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Fraser
2012-Jun-15, 05:10 PM
After almost 35 years traveling at over 35,000 mph, the venerable (and still operational!) Voyager 1 spacecraft is truly breaking through to the other side, crossing the outermost boundaries of our solar system into interstellar space — over 11 billion miles from home. (...)Read the rest of Voyager 1 Breaking Through the Borders of the [...]

More... (http://www.universetoday.com/95844/voyager-1-breaking-through-the-borders-of-the-solar-system/)

ravens_cry
2012-Jun-15, 08:32 PM
It's been a long time, getting from there to here.
When she first flew, the space shuttle was still in development and Skylab was in orbit.
Now the space shuttle has ended, and a private spacecraft has delivered supplies to a space station constructed and manned by several different nations.
It has indeed been a long time, and she still does science.
Amazing.
But even on that sad day when she ceases to function, she will continue to carry a beacon into the unknown, a shout into the void, a literal record of who we are as a species.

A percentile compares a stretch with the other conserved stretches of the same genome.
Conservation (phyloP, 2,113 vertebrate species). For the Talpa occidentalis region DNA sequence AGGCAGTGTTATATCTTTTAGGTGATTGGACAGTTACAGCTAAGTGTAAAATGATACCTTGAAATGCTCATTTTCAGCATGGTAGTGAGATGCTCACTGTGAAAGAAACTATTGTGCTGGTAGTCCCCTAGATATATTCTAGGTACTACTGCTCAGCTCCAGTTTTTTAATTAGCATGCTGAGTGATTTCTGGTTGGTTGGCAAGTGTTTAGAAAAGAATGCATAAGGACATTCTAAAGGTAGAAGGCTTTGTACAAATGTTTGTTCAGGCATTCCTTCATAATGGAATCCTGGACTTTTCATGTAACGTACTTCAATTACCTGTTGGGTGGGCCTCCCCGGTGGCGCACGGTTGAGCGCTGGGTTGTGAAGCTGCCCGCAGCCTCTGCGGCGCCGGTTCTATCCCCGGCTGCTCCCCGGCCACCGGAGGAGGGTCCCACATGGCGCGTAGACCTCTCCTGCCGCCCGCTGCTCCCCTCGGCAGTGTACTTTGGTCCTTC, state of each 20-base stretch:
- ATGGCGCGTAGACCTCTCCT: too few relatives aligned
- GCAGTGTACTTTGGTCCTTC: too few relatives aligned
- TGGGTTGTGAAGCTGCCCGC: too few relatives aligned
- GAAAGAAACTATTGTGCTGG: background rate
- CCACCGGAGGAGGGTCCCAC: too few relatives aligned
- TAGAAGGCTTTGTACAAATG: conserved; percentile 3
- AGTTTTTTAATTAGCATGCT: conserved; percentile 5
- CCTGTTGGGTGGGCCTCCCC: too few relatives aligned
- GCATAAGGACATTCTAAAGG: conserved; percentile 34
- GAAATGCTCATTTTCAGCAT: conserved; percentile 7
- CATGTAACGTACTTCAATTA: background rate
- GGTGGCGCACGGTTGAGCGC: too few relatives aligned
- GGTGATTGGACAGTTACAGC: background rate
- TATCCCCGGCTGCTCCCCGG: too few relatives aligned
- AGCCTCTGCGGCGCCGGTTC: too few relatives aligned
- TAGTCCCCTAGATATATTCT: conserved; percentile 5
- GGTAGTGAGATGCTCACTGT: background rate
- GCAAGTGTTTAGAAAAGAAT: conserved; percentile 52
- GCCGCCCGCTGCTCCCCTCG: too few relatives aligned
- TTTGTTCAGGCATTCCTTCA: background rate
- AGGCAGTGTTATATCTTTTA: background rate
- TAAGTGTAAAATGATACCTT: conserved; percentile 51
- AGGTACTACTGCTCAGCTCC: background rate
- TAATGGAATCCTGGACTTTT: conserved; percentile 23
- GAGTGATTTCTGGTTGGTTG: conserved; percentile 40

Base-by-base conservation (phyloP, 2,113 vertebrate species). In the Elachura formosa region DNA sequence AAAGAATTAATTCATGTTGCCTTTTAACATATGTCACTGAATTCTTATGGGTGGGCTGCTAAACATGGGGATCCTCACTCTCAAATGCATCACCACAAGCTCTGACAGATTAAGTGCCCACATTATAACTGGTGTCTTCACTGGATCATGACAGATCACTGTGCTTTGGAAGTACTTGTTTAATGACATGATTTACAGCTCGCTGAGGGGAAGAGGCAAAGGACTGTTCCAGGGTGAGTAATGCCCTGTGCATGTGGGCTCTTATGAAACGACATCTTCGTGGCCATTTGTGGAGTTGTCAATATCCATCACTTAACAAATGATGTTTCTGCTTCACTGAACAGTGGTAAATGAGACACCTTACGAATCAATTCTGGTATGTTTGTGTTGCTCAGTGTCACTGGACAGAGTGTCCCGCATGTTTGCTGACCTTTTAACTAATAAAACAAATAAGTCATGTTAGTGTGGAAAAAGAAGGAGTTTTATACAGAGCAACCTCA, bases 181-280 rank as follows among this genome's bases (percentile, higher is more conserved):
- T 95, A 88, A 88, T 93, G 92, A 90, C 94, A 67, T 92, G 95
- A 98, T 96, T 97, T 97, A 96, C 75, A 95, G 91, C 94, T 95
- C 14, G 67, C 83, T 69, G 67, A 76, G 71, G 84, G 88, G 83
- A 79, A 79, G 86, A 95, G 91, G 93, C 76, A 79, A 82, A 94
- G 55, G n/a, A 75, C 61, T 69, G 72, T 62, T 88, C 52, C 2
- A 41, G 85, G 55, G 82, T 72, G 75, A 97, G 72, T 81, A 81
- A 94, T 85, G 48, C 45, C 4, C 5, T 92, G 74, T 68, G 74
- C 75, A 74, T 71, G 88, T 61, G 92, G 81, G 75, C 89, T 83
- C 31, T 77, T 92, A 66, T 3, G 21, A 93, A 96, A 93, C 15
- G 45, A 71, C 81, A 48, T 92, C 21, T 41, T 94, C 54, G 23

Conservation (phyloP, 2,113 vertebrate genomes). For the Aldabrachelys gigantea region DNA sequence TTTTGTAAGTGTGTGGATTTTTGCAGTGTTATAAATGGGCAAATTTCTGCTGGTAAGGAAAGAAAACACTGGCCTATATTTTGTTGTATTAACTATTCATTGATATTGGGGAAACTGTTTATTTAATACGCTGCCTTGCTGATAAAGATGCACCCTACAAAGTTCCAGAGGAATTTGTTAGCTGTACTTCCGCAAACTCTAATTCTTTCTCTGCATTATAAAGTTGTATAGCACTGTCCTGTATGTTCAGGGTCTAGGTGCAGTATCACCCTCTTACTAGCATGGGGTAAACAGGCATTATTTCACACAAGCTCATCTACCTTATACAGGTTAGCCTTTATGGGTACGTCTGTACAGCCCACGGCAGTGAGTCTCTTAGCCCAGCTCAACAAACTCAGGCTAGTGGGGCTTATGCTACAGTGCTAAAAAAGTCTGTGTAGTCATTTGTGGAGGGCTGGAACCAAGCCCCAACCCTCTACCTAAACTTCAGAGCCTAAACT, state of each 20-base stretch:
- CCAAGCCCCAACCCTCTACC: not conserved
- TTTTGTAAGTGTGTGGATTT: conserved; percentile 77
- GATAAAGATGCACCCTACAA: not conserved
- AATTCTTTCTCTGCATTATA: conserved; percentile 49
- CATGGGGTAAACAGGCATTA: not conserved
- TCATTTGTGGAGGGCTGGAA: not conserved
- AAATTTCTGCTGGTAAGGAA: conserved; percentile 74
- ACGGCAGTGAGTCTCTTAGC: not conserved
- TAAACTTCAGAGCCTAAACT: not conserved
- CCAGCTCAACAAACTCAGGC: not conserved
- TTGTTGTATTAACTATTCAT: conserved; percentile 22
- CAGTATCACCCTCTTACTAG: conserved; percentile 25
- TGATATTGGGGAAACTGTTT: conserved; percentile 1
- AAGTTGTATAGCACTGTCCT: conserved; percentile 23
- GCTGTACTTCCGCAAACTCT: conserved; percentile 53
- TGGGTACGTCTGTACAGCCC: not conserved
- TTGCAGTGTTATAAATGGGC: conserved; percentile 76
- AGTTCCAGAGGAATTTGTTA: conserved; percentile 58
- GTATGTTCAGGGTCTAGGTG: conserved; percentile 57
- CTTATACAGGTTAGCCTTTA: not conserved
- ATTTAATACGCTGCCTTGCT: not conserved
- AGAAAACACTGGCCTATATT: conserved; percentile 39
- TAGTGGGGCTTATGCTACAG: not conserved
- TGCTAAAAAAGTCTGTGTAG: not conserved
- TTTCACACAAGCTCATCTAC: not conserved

Thank you, to Voyager 1 and those who built and run this fine craft.
Thank you.

KaiYeves
2012-Jun-16, 06:14 PM
It's been a long time, getting from there to here.
When she first flew, the space shuttle was still in development and Skylab was in orbit.
Now the space shuttle has ended, and a private spacecraft has delivered supplies to a space station constructed and manned by several different nations.
It has indeed been a long time, and she still does science.
Amazing.
But even on that sad day when she ceases to function, she will continue to carry a beacon into the unknown, a shout into the void, a literal record of who we are as a species.
Thank you, to Voyager 1 and those who built and run this fine craft.
Thank you.
What he said.

mapguy
2012-Jun-18, 03:55 PM
On heavens-above.com, you can monitor the position of various probes leaving the solar system...
17099
...but if you compare the orbit of Neptune in that diagram to the orbit of Neptune in this Wikipedia diagram illustrating Sedna's orbit...
17100
...I realize that the scattered disc must extend way out beyond the heliopause, correct?